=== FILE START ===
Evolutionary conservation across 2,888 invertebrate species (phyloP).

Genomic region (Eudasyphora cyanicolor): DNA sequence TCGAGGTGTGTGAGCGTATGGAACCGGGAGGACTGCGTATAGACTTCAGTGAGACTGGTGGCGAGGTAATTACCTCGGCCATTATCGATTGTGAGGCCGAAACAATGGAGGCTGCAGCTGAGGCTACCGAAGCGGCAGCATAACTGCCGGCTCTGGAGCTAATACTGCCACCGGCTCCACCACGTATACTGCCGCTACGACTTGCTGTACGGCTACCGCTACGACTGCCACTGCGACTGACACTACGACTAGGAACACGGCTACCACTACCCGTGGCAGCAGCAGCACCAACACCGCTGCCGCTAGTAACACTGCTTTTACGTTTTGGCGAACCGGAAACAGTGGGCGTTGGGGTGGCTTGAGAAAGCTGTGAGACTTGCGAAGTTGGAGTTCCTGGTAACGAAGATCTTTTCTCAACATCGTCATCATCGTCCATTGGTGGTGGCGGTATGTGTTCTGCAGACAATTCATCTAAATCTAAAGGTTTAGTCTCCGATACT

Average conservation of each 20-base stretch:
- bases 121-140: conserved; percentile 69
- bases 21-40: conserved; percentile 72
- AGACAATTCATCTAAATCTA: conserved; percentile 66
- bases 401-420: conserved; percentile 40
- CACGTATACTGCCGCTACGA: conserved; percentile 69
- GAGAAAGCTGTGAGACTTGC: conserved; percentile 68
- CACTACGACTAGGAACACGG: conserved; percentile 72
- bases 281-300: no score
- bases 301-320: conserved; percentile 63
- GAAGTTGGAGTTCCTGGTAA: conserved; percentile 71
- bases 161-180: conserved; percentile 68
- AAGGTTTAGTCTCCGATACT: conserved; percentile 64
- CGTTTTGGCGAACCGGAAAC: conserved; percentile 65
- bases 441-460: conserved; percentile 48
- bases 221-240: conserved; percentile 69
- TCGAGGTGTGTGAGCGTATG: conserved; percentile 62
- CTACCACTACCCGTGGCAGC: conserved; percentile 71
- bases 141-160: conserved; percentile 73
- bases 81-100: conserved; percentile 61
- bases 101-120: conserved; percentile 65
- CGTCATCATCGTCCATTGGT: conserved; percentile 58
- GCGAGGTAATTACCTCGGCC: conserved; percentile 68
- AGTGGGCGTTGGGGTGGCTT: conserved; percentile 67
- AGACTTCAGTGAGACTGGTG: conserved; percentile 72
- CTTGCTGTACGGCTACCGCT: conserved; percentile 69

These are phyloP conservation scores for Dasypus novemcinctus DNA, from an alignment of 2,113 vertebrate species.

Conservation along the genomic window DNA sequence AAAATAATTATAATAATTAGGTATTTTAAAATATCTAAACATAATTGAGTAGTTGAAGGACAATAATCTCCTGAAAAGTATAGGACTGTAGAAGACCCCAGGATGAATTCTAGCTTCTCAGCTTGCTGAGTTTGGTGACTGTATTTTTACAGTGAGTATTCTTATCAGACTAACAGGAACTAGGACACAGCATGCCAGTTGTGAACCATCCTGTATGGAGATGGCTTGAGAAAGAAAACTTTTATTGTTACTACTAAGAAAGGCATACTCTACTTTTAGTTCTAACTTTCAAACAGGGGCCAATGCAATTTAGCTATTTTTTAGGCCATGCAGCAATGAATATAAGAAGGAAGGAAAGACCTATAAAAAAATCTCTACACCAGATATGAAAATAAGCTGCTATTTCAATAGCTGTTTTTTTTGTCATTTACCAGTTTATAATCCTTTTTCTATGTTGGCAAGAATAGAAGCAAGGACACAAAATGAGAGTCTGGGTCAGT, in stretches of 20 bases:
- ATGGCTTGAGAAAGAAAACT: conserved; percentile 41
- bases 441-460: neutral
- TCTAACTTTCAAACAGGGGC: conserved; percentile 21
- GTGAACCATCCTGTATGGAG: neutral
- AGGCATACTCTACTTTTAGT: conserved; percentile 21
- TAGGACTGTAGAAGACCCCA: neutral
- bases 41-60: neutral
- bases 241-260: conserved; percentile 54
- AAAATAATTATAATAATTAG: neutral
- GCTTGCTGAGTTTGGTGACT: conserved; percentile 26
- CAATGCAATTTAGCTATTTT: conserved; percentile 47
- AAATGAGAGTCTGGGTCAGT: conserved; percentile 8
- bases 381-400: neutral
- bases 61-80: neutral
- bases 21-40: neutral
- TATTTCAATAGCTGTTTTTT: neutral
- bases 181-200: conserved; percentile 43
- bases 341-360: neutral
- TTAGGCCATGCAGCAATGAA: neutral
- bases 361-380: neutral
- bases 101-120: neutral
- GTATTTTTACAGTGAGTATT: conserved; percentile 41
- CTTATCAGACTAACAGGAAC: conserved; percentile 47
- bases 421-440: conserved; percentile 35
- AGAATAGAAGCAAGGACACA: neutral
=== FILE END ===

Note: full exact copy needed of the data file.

Evolutionary conservation across 2,888 invertebrate species (phyloP).

Genomic region (Eudasyphora cyanicolor): DNA sequence TCGAGGTGTGTGAGCGTATGGAACCGGGAGGACTGCGTATAGACTTCAGTGAGACTGGTGGCGAGGTAATTACCTCGGCCATTATCGATTGTGAGGCCGAAACAATGGAGGCTGCAGCTGAGGCTACCGAAGCGGCAGCATAACTGCCGGCTCTGGAGCTAATACTGCCACCGGCTCCACCACGTATACTGCCGCTACGACTTGCTGTACGGCTACCGCTACGACTGCCACTGCGACTGACACTACGACTAGGAACACGGCTACCACTACCCGTGGCAGCAGCAGCACCAACACCGCTGCCGCTAGTAACACTGCTTTTACGTTTTGGCGAACCGGAAACAGTGGGCGTTGGGGTGGCTTGAGAAAGCTGTGAGACTTGCGAAGTTGGAGTTCCTGGTAACGAAGATCTTTTCTCAACATCGTCATCATCGTCCATTGGTGGTGGCGGTATGTGTTCTGCAGACAATTCATCTAAATCTAAAGGTTTAGTCTCCGATACT

Average conservation of each 20-base stretch:
- bases 121-140: conserved; percentile 69
- bases 21-40: conserved; percentile 72
- AGACAATTCATCTAAATCTA: conserved; percentile 66
- bases 401-420: conserved; percentile 40
- CACGTATACTGCCGCTACGA: conserved; percentile 69
- GAGAAAGCTGTGAGACTTGC: conserved; percentile 68
- CACTACGACTAGGAACACGG: conserved; percentile 72
- bases 281-300: no score
- bases 301-320: conserved; percentile 63
- GAAGTTGGAGTTCCTGGTAA: conserved; percentile 71
- bases 161-180: conserved; percentile 68
- AAGGTTTAGTCTCCGATACT: conserved; percentile 64
- CGTTTTGGCGAACCGGAAAC: conserved; percentile 65
- bases 441-460: conserved; percentile 48
- bases 221-240: conserved; percentile 69
- TCGAGGTGTGTGAGCGTATG: conserved; percentile 62
- CTACCACTACCCGTGGCAGC: conserved; percentile 71
- bases 141-160: conserved; percentile 73
- bases 81-100: conserved; percentile 61
- bases 101-120: conserved; percentile 65
- CGTCATCATCGTCCATTGGT: conserved; percentile 58
- GCGAGGTAATTACCTCGGCC: conserved; percentile 68
- AGTGGGCGTTGGGGTGGCTT: conserved; percentile 67
- AGACTTCAGTGAGACTGGTG: conserved; percentile 72
- CTTGCTGTACGGCTACCGCT: conserved; percentile 69

These are phyloP conservation scores for Dasypus novemcinctus DNA, from an alignment of 2,113 vertebrate species.

Conservation along the genomic window DNA sequence AAAATAATTATAATAATTAGGTATTTTAAAATATCTAAACATAATTGAGTAGTTGAAGGACAATAATCTCCTGAAAAGTATAGGACTGTAGAAGACCCCAGGATGAATTCTAGCTTCTCAGCTTGCTGAGTTTGGTGACTGTATTTTTACAGTGAGTATTCTTATCAGACTAACAGGAACTAGGACACAGCATGCCAGTTGTGAACCATCCTGTATGGAGATGGCTTGAGAAAGAAAACTTTTATTGTTACTACTAAGAAAGGCATACTCTACTTTTAGTTCTAACTTTCAAACAGGGGCCAATGCAATTTAGCTATTTTTTAGGCCATGCAGCAATGAATATAAGAAGGAAGGAAAGACCTATAAAAAAATCTCTACACCAGATATGAAAATAAGCTGCTATTTCAATAGCTGTTTTTTTTGTCATTTACCAGTTTATAATCCTTTTTCTATGTTGGCAAGAATAGAAGCAAGGACACAAAATGAGAGTCTGGGTCAGT, in stretches of 20 bases:
- ATGGCTTGAGAAAGAAAACT: conserved; percentile 41
- bases 441-460: neutral
- TCTAACTTTCAAACAGGGGC: conserved; percentile 21
- GTGAACCATCCTGTATGGAG: neutral
- AGGCATACTCTACTTTTAGT: conserved; percentile 21
- TAGGACTGTAGAAGACCCCA: neutral
- bases 41-60: neutral
- bases 241-260: conserved; percentile 54
- AAAATAATTATAATAATTAG: neutral
- GCTTGCTGAGTTTGGTGACT: conserved; percentile 26
- CAATGCAATTTAGCTATTTT: conserved; percentile 47
- AAATGAGAGTCTGGGTCAGT: conserved; percentile 8
- bases 381-400: neutral
- bases 61-80: neutral
- bases 21-40: neutral
- TATTTCAATAGCTGTTTTTT: neutral
- bases 181-200: conserved; percentile 43
- bases 341-360: neutral
- TTAGGCCATGCAGCAATGAA: neutral
- bases 361-380: neutral
- bases 101-120: neutral
- GTATTTTTACAGTGAGTATT: conserved; percentile 41
- CTTATCAGACTAACAGGAAC: conserved; percentile 47
- bases 421-440: conserved; percentile 35
- AGAATAGAAGCAAGGACACA: neutral